Seeking ‘sanctuary’ for years to come
Sedalia retreat gets approval as open space
A place for respite, meditation and self-realization, the western Douglas County nonprofit A Sanctuary Center has made the necessary steps with the county to preserve its 13-year-old spiritual retreat in Sedalia for years to come.
Following unanimous approval by the county commissioners July 30, John and Sue Pfeiffer were happy to see their property’s zoning changed from business to open space, giving them comfort that the retreat will be protected long after they are gone.
The sanctuary, which sits on 3.93 acres near the intersection of West Wolfensberger Road and North Perry Park Road, is free and open to the public. Funded in part by a grant from Great Outdoors Colorado, it is home to 1½ miles of walking trails, a labyrinth, numerous places to rest and regroup as well as a small concrete structure with a lending library filled with motivational and philosophical literature that is open from dawn to dusk daily.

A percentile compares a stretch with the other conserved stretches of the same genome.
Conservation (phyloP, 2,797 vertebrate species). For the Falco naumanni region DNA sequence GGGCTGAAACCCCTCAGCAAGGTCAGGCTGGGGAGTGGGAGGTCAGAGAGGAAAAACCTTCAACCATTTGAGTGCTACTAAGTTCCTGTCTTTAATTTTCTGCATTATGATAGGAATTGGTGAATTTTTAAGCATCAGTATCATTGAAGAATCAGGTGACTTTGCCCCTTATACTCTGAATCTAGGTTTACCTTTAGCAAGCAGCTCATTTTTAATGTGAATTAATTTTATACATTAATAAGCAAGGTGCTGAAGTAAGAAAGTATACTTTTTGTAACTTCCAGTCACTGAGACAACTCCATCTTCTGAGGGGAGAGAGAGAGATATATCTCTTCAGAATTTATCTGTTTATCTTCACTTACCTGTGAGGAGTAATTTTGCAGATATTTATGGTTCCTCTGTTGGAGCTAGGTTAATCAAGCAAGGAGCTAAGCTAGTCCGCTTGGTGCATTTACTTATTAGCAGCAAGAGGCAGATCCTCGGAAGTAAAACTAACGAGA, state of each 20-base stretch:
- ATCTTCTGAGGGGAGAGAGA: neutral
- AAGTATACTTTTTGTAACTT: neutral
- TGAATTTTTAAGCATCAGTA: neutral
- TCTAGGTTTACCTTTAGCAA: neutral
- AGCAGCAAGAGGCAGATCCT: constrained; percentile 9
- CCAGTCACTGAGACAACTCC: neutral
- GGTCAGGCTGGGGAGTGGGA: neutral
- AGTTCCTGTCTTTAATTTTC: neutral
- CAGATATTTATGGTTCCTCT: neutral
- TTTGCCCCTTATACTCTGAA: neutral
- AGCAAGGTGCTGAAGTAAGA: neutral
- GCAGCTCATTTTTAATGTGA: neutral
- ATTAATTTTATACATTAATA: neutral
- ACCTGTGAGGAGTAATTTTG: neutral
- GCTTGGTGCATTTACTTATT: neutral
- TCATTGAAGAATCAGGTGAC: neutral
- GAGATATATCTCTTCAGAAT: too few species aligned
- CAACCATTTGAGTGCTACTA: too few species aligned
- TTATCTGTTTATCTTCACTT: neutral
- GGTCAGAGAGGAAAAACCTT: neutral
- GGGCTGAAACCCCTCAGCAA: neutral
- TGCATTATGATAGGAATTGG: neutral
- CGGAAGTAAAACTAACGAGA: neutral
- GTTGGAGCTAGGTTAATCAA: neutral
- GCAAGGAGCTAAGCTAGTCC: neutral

“We have about 3,000 to 5,000 people a year go out there,” said John Pfeiffer, one of six board members who head up the family-run nonprofit. “They walk, read, reflect and renew. ... It is non-religious, and everyone is welcome.”
Filled with a peaceful, positive energy, the tucked-away locale has parking spaces for up to a maximum of six or seven cars, allowing all visitors to have their own quiet space on the property.
A vision of Sue Pfeiffer’s, the land previously was home to an old one-room schoolhouse from 1900 to 1958. The Pfeiffers, just the third owners since, still pay tribute to the schoolhouse through the placement of two old desks and a potbellied stove, along with an accompanying plaque on the northwest corner of the land.
“This place is just for the individual to come out here, it’s not for mass meetings or anything like that,” John Pfeiffer said. “The people have really taken ownership of this, too. We are just the gardeners.”
As for the zoning change, Pfeiffer said he “just wanted to make it a little more difficult to make it a Johnson’s Corner another 50 years down the road from now.”
The only hesitation by the commissioners in approving the change was due to a land regulation on the books that Chairwoman Jill Repella said she wants to change, which states that when a parcel is considered open space, adjacent business parcels must oblige a 60-foot setback on their own land.
Following confirmation from the county’s principal planner, Kati Rider, that if the commissioners change that regulation, all businesses will retroactively not have to abide to any setbacks, commissioners approved the change 3-0.